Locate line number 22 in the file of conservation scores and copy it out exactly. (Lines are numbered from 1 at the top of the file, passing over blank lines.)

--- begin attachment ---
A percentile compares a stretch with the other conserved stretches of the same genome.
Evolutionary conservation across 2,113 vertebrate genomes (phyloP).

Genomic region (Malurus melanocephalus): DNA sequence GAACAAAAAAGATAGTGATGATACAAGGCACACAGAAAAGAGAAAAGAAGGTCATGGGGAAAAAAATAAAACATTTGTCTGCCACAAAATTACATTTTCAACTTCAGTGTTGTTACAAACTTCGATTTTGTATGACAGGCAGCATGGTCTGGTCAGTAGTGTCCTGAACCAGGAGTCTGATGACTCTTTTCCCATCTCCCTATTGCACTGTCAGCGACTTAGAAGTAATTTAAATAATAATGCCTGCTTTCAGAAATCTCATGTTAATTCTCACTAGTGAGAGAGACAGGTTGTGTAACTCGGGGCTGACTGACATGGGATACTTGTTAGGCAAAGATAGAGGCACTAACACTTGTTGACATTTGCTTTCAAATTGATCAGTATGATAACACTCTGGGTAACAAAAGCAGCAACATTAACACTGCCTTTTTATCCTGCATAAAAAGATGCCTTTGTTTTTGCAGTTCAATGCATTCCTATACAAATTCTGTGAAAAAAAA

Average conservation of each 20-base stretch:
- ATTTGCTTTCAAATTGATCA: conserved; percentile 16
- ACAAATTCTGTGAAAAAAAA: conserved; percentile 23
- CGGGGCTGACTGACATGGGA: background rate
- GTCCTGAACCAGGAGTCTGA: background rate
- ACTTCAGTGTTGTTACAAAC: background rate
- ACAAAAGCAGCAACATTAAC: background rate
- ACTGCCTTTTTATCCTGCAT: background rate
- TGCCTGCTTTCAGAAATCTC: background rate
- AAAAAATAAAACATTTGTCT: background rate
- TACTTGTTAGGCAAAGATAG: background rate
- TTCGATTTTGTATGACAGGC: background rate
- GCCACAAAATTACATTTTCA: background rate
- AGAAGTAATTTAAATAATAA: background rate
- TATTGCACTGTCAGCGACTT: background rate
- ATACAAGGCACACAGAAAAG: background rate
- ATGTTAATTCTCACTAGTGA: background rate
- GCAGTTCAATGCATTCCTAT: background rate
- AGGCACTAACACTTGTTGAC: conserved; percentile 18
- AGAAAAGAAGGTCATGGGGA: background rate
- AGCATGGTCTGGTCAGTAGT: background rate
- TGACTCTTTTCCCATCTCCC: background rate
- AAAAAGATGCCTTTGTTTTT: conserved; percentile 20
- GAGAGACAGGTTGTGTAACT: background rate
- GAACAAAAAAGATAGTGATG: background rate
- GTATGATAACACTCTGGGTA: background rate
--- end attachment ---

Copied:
- AGGCACTAACACTTGTTGAC: conserved; percentile 18